Legal groups sue Sarasota County for suspending nearly 2,000 drivers licenses over legal fees

Despite Florida law, Sarasota County has continued to suspend driver's licenses for non-criminal offenses.

click to enlarge Legal groups sue Sarasota County for suspending nearly 2,000 drivers licenses over legal fees
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The Southern Legal Counsel and the ACLU of Florida opened a lawsuit this month against Sarasota County for suspending nearly 2,000 drivers licenses due to back owed legal fees.

On Jan. 6, the groups petitioned Florida’s Second District Court of Appeal on behalf of U.S. Army veteran Stacy Ostolaza, whose license was improperly suspended by Sarasota County Clerk of Court after he failed to pay $293 for court costs, fees, and fines associated with a civil citation for violating a local ordinance.

But Ostolaza’s license suspension is just one of 1,883 that the county improperly suspended, the legal groups said in a press release.

The suspensions resulted from drivers' failure to pay costs and fines related to non-criminal municipal or county ordinance violations between July 2006 and March 2021. The county did this despite the fact that Florida law only permits license suspensions for unpaid fees related to criminal offenses.

The practice of suspending driver’s licenses in Florida was originally a response to reckless driving, speeding, and other driving-related offenses to promote highway safety, but it has increasingly been used as a coercive means to collect fees and fines, the groups say. Between 2015-2017, more than 3.5 million suspension notices were issued in Florida for unpaid court debt.

Chelsea Dunn, a lawyer with the Southern Legal Counsel, said that the county should be aware that the county's reasoning for suspending licenses is not legal.

“The Florida Supreme Court has held that ordinance violations are not crimes as defined by state statute, and the Clerk has been informed in writing by the Florida Department of Highway Safety and Motor Vehicles that such suspensions are unauthorized by law," Dunn said in the statement.
The ACLU said that the county's driver's license suspensions have  disproportionately affected people who are living in poverty and include those who have had violations as common as open container infractions or camping rule violations.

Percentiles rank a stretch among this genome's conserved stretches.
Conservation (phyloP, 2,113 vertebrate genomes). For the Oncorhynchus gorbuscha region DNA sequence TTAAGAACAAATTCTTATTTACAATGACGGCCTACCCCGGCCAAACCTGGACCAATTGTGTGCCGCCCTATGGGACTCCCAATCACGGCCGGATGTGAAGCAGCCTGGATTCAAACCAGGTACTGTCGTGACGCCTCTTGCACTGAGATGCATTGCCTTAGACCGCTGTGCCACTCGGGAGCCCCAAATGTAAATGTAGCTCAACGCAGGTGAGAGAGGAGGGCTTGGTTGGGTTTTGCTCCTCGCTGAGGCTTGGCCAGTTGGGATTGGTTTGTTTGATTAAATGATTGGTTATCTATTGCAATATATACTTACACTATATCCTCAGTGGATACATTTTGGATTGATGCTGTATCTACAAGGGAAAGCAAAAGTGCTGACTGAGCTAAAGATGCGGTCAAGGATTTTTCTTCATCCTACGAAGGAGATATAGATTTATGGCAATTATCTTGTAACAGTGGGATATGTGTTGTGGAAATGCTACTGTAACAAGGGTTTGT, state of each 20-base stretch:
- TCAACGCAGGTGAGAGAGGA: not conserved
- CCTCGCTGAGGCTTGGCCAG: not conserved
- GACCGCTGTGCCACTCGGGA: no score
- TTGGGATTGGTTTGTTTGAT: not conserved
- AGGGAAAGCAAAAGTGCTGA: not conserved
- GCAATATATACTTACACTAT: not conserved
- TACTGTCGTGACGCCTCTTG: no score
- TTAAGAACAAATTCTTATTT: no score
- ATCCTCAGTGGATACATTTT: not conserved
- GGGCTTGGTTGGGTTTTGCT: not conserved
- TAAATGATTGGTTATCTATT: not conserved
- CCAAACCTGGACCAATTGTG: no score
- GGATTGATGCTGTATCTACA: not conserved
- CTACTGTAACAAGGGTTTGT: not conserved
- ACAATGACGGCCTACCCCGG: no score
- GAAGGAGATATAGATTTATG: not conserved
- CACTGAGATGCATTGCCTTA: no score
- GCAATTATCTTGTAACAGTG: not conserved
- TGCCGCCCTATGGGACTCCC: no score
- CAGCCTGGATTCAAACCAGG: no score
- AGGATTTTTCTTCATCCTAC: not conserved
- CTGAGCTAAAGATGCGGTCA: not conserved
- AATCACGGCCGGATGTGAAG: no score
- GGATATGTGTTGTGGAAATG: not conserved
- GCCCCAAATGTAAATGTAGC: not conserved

Statewide, the organization says Black Floridians have had their licenses suspended at a rate that is 1.5 times higher than the rest of the state's population.
ACLU Staff Attorney Jacqueline Azis gave a specific example of a vulnerable client who is suffering after his license was suspended.

“The impact of this practice falls mostly on those who are unable to pay, such as our client, who is a veteran but currently unemployed while serving as the primary caregiver for his father, who is battling cancer,” Azis wrote in the statement. Azis said people who can't pay their fines right away get stuck with added penalties like interest, collection fees and set-up costs for any payment plans.

The ACLU highlighted a victory in a Marion County courtroom for a homeless man who was assessed $824 in court costs, and got his license suspended over three cases under an Ocala ordinance for "open lodging", or, sleeping outside. After that, a meeting led to some progress on the issue.

Southern Legal Counsel and the ACLU of Florida met with the Florida Department of Highway Safety & Motor Vehicles, which provided statewide data showing license suspensions for nonpayment in local ordinance violation cases and sent letters to clerks of court in 29 counties, including Sarasota, notifying of their intention to reinstate driver’s licenses for more than 10,000 drivers.
The ACLU said that despite precedent for ending the practice of suspending licenses for such minor violations, Sarasota continued on.

"The Sarasota County Clerk of Court refused to lift the suspensions in all but 21 cases and continued her practice of suspending driver’s licenses for unpaid fees and costs associated with local ordinance violation cases," the ACLU said.

About The Author

Justin Garcia

Justin Garcia has written for The Nation, Investigative Reporters & Editors Journal, the USA Today Network and various other news outlets. When he's not writing, Justin likes to make music, read, play basketball and spend time with loved ones. 

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